Friday, April 8, 2011

Book #44: A Town Like Alice

A Town Like Alice (Vintage International)Title: A Town Like Alice
Author: Nevil Shute

A Town Like Alice was a bargain book at Audible a few weeks ago, and somehow it ended up in my cart. I'd never heard of it and didn't know anything about the storyline when I started reading. When the prim British actor started reading a story set in the 1940s, I wasn't sure I would keep listening, but by the time I finished my first drive with the book on the iPod, I was hooked. I listened to all eleven hours in just a few days.

If you're looking for a story with twists and turns and a realistic but potentially unhappy ending, in other words, if you want a book of serious literary fiction, A Town Like Alice might not satisfy. Set in England, Malaysia and Australia, the epic romantic nature of the book reminds me of The Thorn Birds or The Lonesome Dove, or like what The English Patient could have been if they'd all lived happily ever after. Jean Padgett, a London shorthand typist, comes into a legacy of 52,000 pounds and can quit her job and return to Malaysia, where she was kept in a POW camp during WWII. While imprisoned, she met an Aussie POW who sacrificed himself for the women in Jean's group. Once Jean arrives in Malaysia, she realizes she won't have closure on her POW experience until she travels to Australia. Once there, she decides to use her capital to help revive a remote Australian village.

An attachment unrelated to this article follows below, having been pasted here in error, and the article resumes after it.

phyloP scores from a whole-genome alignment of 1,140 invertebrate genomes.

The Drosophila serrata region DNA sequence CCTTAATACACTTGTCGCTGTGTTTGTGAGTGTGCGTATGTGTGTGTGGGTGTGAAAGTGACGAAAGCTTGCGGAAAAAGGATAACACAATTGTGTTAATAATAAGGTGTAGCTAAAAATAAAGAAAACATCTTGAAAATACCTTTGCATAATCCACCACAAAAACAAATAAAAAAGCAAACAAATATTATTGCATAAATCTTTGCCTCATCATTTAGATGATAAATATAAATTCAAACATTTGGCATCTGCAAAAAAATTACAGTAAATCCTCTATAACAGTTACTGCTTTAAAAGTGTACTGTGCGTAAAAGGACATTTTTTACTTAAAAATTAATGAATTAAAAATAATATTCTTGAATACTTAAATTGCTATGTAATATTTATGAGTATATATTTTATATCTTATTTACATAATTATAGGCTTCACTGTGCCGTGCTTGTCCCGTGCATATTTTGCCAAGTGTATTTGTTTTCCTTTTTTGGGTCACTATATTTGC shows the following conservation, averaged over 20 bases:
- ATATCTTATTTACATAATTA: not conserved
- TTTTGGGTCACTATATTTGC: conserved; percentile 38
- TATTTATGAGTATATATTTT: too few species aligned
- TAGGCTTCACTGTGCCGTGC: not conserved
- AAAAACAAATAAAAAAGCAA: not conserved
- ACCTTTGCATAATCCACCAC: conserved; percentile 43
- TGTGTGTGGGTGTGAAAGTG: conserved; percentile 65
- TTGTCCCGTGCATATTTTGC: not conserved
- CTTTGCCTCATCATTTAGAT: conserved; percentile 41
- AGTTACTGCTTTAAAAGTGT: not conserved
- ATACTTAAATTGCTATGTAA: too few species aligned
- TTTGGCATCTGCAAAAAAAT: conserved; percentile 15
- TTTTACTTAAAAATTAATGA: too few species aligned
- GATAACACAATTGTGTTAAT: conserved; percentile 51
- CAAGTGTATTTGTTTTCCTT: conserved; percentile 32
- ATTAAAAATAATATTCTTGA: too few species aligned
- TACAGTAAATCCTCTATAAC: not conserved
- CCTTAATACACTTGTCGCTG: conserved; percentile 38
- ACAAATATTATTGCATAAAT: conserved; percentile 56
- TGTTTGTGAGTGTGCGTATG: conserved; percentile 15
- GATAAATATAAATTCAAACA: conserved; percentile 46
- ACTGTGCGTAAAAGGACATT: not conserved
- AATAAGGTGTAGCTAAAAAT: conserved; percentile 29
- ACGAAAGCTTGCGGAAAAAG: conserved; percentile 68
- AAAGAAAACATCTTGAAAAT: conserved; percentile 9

While A Town Like Alice might be categorized as a romance, there are so many other things going on that it doesn't feel like one. It's certainly not a bodice ripper (although there is one steamily chaste scene), and while romance is definitely part of the story, and you finish the book feeling like all things have come together for good, there are lots of hard things that happen too. The narrative, told from the perspective of Noel Strachan, Jean's London solicitor, adds an interesting dimension to the novel as well.

2 comments:

Selwyn said...

I've not ever heard an audio version, but it's my favourite Australian book. A mini-series came out in the 80's with Bryan Brown which is excellent too.

His 'Pied Piper' and 'On the Beach' are stunning as well.

Michelle said...

Ah, I've read ATLA many times. It's a comfort food book.